Credit Card Facts and Tips

Credit cards have become an everyday tool for people to make purchases and manage their personal finances.  Access to credit enables families to purchase homes, deal with emergencies, obtain goods and services and build a credit history for larger purchases such as a car or home.  Today, roughly 73 percent of all families have at least one credit card. About 60 percent of cardholders are “convenience users” – they avoid interest charges by paying balances in full each month.

Frequently Asked Questions

What is an Annual Percentage Rate (APR)?

For credit cards, the Annual Percentage Rate or APR is basically the interest rate. The APR is applied to your balance to calculate the interest you owe. The dollar amount of interest you owe is shown as a finance charge on your billing statement for any month you are charged interest.

Most credit cards give you the chance to avoid interest on purchases (in effect, an interest-free loan) if you pay your credit card bill in full by the due date. This is called the grace period on purchases. The grace period is the period between the date of the purchase and the due date. To get it, you usually must pay your bill in full every month. When the grace period does not apply to purchases, you will pay interest on the purchases from the date of the transaction. Most credit cards do not give you a grace period on cash advances and balance transfers. You usually pay interest from the date of each cash advance or balance transfer.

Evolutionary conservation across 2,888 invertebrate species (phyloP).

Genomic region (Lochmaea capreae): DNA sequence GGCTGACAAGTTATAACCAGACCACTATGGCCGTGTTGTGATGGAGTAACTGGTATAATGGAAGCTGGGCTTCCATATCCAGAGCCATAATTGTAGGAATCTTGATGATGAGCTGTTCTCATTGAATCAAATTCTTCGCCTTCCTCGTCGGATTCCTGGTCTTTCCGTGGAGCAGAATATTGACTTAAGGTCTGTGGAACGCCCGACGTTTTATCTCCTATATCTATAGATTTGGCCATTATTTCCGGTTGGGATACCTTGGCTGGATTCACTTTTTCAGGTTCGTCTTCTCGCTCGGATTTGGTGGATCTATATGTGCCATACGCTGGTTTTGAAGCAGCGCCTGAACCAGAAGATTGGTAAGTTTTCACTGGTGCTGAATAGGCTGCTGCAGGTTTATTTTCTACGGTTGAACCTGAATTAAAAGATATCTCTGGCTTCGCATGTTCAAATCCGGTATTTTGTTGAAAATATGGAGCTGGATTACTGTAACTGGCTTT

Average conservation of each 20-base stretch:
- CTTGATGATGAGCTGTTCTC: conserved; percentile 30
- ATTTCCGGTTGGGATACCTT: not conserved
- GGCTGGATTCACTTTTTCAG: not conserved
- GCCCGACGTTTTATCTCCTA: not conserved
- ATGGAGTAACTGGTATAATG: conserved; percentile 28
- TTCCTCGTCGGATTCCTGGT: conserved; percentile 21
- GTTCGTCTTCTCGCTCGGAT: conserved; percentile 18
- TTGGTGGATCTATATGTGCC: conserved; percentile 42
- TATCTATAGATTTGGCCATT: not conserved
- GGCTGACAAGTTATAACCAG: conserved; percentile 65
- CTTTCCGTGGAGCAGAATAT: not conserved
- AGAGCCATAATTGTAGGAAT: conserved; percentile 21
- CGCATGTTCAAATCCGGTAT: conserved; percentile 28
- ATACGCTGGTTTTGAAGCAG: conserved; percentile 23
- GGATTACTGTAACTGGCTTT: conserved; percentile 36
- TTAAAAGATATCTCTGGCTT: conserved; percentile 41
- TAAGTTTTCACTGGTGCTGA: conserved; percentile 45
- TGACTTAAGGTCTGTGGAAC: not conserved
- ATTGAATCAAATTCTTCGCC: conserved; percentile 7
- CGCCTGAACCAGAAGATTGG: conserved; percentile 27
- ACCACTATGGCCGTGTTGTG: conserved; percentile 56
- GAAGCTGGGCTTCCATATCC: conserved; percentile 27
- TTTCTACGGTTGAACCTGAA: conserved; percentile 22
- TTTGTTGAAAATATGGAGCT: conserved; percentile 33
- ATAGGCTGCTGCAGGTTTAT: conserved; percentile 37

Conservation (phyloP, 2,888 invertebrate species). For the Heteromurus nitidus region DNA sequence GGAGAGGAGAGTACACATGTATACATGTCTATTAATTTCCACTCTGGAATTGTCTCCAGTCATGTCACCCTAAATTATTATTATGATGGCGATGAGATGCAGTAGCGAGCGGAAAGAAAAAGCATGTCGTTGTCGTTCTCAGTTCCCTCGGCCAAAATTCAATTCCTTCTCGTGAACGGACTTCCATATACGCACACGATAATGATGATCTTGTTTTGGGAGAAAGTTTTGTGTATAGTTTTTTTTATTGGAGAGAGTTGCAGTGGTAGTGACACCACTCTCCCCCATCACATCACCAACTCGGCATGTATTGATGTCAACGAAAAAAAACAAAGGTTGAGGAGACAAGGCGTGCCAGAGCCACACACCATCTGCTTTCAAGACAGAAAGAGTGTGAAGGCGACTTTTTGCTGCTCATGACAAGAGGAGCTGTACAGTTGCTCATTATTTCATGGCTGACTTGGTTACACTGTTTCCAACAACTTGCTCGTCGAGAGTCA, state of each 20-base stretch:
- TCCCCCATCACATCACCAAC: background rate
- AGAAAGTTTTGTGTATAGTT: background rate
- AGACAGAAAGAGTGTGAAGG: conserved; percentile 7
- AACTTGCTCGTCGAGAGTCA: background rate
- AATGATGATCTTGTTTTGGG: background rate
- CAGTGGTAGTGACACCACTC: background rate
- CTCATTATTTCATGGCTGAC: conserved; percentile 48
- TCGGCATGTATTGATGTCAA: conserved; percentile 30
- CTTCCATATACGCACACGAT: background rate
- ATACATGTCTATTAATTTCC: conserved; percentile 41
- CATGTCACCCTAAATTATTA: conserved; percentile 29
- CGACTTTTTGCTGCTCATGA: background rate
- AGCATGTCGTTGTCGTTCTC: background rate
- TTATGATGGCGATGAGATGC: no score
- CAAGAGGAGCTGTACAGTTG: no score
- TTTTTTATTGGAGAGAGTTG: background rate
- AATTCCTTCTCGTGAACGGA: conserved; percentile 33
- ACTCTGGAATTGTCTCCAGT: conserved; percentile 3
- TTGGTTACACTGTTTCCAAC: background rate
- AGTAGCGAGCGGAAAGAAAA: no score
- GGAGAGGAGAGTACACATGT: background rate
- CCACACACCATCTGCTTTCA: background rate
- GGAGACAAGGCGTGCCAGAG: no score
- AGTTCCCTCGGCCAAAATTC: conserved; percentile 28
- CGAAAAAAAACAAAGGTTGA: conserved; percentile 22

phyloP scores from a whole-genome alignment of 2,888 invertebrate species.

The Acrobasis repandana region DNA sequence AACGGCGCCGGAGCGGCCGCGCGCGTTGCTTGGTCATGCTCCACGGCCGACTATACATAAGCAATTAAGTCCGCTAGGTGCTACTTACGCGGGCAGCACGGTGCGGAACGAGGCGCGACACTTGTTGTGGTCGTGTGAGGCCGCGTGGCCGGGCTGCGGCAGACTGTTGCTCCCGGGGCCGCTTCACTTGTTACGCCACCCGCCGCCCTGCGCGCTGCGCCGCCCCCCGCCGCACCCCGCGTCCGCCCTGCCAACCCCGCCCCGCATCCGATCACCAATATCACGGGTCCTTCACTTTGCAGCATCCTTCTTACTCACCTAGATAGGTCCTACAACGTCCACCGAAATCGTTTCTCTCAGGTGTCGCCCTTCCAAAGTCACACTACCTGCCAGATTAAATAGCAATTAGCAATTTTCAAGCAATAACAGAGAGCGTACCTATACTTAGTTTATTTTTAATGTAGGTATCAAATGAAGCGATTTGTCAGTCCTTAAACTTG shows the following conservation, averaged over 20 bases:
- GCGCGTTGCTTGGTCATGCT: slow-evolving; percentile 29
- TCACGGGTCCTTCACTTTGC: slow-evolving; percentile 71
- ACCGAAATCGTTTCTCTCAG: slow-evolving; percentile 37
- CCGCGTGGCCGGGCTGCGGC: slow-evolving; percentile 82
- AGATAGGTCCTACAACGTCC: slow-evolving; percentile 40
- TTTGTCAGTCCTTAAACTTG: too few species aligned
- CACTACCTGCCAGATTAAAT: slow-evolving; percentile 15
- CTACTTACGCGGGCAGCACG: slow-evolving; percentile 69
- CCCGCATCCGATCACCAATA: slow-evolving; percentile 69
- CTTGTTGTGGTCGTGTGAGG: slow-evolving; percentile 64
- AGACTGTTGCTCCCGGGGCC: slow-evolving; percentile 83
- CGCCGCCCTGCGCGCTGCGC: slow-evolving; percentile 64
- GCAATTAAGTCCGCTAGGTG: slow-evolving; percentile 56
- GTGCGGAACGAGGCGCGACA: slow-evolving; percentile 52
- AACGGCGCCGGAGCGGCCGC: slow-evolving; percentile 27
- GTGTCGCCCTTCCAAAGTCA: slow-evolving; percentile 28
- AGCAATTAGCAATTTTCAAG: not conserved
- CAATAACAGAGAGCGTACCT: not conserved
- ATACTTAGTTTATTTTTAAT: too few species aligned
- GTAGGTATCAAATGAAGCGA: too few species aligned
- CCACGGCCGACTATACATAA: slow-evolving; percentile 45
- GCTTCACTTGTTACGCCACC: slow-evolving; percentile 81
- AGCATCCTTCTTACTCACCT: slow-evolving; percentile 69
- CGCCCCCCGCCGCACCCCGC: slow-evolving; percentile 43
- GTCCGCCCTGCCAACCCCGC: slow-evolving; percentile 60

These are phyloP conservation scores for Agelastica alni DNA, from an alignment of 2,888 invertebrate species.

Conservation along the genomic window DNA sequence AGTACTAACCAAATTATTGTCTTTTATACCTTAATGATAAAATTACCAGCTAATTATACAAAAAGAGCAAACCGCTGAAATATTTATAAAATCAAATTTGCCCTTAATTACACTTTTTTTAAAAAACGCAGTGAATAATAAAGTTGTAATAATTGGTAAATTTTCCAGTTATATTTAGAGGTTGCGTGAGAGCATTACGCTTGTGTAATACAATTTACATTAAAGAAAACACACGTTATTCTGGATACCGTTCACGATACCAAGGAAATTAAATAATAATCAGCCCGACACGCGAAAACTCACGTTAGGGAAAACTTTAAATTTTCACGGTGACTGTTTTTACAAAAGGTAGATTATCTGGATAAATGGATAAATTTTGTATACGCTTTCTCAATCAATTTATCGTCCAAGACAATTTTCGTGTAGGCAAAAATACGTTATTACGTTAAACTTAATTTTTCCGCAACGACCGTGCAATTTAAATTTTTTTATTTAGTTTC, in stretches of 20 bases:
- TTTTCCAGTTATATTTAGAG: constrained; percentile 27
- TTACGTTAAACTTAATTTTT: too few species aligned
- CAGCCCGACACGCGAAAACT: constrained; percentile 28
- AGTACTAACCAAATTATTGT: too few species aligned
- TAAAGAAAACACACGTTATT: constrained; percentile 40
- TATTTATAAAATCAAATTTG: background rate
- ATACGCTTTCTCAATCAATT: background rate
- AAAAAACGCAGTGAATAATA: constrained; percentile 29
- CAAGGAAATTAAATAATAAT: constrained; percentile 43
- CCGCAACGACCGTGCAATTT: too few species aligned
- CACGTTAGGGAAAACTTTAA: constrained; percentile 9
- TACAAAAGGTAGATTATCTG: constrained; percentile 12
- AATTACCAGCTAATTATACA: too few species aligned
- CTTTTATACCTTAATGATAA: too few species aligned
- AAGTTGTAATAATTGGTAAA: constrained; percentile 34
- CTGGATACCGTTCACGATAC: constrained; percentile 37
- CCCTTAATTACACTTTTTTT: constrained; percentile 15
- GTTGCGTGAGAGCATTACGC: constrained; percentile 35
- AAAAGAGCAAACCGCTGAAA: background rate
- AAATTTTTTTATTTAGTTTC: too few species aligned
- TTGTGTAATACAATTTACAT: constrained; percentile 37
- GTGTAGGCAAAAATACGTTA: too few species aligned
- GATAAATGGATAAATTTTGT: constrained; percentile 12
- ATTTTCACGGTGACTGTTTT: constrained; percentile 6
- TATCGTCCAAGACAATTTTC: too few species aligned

If you do not pay in full one month, you will lose the grace period. Typically, you will owe interest from the first day of the billing period in which you did not pay in full. This means that if you paid in full in January, but only paid part of the bill in February, you will pay interest from the first day of February based on the full average daily balance for the February billing period when your bill arrives in March.

If you consistently pay only the minimum on your credit card, it will take you a long time to pay off the balance. You may end up paying a lot of interest. The amount of interest will depend on your APR and the amount of your balance. Pay as much as you can, as soon as you can, and always pay by the due date.

If you do not pay at least the minimum amount due, credit cards will charge a late fee. Paying late may also cause your APRs to increase.

The credit card company will tell you your credit limit when you first get your card. Over time, based on your needs, usage, and qualifications, the limit may change. Your current credit limit appears on your billing statement each month

If you go over your credit limit, you may have to pay a fee. In addition, your APRs may increase. Be aware that you may go over your credit limit even if the transaction is authorized. So keep track of your transactions and how close you are to your limit.

  • Annual fees
  • Late fees
  • Returned payment fees
  • Cash advance fees (using ATM or convenience check)
  • Balance transfer fees
  • Foreign transaction fees
  • Expedited card replacement fees

Consumer Tips

Shop around for the best card for your need
  • You will You will find a range of interest rates, rewards programs and terms.
  • The interest rate, penalty fees, annual fee and grace period all play a factor in your total cost.
  •  If you do not pay your balance in full, pay the remainder off as soon as you can;do not wait for the due date.
  • Keep track of your balance by checking it online or by phone.
  • Take into account that interest accrued can put you over your credit limit.
  • Schedule automatic payments online, mail payments at least one week before the due date or pay by phone (you may be charged a fee for paying by phone if it involves expedited service).
  • Call your credit card company if you are going to pay late; they may offer alternatives.
  • Make a budget and be realistic.
  • Let creditors know you want to pay. They may help arrange a new schedule.
  • Local Consumer Credit Counseling Services can help (800-388-2227).

Information provided by the American Bankers Association.